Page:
Family portrait of Opa and Oma and their four children

Cooking With Oma Moesje

In 1954, we were able to secure our own place where we moved without my father. Later when mom and dad had engagements or went on holidays, Oma came to look after my sister and me. That wasn’t always easy – as we didn’t get on and had regular arguments. On Sunday mornings the family would get together at Oma’s place for lunch. I was always eager to assist her. Cut beans for the ‘sambal goreng buncis (green beans)’, grate coconut to make ‘Santen’ klappermelk (coconut milk) nice and fresh. But also for my favorite Ketan (sticky rice), freshly grated coconut and a (big) drizzle of Gula Jawa (palm sugar). Enak (Tasty)!! She also made Cendol a family favorite.

Sunday Visits

Oma moved quite a few times but the Sunday routine never changed. We all grew up and I tried to keep my routine visits going while her other grandchildren had different activities on Sundays. I was the closest to her and she had a great part in shaping me. Until I migrated to Australia in 1986, I went to spend time with her whenever I could. When I visited the Netherlands every year, I would go to my parents first and dad would give me a moment to greet my mom. He then would say, Oma is waiting for you and off we went.

Saying our goodbyes became harder every year.

The Indische Nederlandse Jongeren Beweging (Indies Dutch Youth Movement) founded by my Opa after he retired.

My Indo Girl

In 1974, I met Joyce in Sydney where she was based as a KLM stewardess. What were the chances? In 1975, I married my little Indo girl in the Netherlands. Our two Omas were seated together and were in a nice conversation until Joyce’s Oma walked away upset. My Oma had mentioned to her that she hoped Joyce could make me happy. They were both in their eighties!

Farewell

One day in 1987, I woke up in the middle of the night bathed in sweat. Joyce woke up and asked what was wrong with me. I said to her “Oma has passed away”. Fifteen minutes later the phone rang and my mom confirmed my nightmare.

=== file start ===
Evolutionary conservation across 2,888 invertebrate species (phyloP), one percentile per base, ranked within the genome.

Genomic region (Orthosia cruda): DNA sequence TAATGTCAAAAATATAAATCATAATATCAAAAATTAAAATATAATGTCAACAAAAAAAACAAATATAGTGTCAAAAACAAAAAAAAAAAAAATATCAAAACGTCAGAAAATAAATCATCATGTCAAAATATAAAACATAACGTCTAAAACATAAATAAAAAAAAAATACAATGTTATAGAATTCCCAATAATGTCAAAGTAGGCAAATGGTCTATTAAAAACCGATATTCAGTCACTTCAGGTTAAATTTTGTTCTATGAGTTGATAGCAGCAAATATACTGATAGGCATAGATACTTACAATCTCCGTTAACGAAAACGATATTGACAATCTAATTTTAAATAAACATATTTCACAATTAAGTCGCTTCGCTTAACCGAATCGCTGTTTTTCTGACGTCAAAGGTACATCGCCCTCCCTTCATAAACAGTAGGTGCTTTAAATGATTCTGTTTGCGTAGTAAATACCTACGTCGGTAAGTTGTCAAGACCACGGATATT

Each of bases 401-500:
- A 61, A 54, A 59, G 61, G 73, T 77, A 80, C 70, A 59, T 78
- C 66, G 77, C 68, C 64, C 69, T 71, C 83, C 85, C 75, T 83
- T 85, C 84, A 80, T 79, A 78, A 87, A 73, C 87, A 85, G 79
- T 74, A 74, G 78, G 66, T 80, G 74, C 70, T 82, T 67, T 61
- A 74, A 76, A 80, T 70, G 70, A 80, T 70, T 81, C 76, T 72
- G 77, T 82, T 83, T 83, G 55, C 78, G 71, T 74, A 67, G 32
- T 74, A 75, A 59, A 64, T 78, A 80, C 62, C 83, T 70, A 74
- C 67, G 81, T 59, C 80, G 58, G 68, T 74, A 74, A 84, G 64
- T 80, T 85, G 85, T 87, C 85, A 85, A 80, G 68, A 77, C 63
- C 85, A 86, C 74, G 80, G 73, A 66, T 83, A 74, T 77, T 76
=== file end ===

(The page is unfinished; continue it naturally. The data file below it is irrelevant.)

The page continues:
She was my real Indo Oma. RIP.

Batavia - my 3rd birthday, with my my mum and dad, my nana, and Oma Moesje

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4 Comments

  1. Thank you for your story! Us Indo’s share such an amazing and unique history. As a small community we have so many connections. Your oudste opa Jacobus Wilhelmus sounds very familiar. I will have to look at some papers I have from my oudste oma Katatarina Paays DeWolf. I see that name and opa Paays family line comes from Banda as well. My older cousin went there and saw it was mostly oral history with the local people. Its all such a cinematic history! Thank you for sharing!

    • Thanks for your reaction. One of my cousins visited Banda 2 years ago and found it hard to actually discover anything other than that what we already knew.
      Unfortunately I haven’t had the chance to go and find out myself.
      So much has happened in those regions. It’s hard to imagine what kind of life they had.

  2. Not a Dutch or an Indo, but the last part about the nightmare of your oma had died reminds me of my dream that my grandma had died back in 2019 3 hours before her actual death, RIP to her.